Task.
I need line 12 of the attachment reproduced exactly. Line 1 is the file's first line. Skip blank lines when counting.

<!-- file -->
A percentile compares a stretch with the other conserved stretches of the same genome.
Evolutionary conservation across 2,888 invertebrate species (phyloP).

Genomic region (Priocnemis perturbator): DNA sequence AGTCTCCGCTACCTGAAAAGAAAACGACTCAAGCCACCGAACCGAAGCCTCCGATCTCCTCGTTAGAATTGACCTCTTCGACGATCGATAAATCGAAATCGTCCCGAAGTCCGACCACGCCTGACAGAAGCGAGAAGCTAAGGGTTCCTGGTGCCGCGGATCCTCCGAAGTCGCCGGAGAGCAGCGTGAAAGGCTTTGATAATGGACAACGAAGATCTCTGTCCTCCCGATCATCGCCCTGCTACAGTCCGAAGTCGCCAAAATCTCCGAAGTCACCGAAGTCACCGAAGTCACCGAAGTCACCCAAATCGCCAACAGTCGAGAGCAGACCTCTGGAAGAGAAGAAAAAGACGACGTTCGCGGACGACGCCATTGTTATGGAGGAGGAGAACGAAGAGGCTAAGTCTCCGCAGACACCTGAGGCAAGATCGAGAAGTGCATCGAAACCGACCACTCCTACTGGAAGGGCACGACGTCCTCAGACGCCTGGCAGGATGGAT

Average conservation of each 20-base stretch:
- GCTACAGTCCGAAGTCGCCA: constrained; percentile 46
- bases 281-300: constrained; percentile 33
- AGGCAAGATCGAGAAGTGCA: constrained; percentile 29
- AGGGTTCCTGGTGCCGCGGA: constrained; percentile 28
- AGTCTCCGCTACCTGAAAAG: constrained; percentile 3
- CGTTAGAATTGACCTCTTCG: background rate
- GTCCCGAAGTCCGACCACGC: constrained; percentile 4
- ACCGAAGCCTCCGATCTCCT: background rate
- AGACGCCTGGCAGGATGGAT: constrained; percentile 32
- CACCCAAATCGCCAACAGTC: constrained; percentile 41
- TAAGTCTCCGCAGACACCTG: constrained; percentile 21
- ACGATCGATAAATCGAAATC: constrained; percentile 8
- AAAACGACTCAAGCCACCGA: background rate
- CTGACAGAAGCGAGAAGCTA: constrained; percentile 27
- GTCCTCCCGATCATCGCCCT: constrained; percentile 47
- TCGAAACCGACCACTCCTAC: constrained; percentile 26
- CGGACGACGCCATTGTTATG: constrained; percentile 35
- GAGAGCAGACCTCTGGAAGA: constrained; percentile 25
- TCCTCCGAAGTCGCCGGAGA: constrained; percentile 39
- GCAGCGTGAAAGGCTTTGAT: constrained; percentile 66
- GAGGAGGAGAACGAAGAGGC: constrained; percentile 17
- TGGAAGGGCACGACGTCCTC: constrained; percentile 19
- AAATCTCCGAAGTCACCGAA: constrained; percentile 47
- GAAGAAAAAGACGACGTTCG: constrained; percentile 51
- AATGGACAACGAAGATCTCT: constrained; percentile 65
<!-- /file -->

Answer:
- ACCGAAGCCTCCGATCTCCT: background rate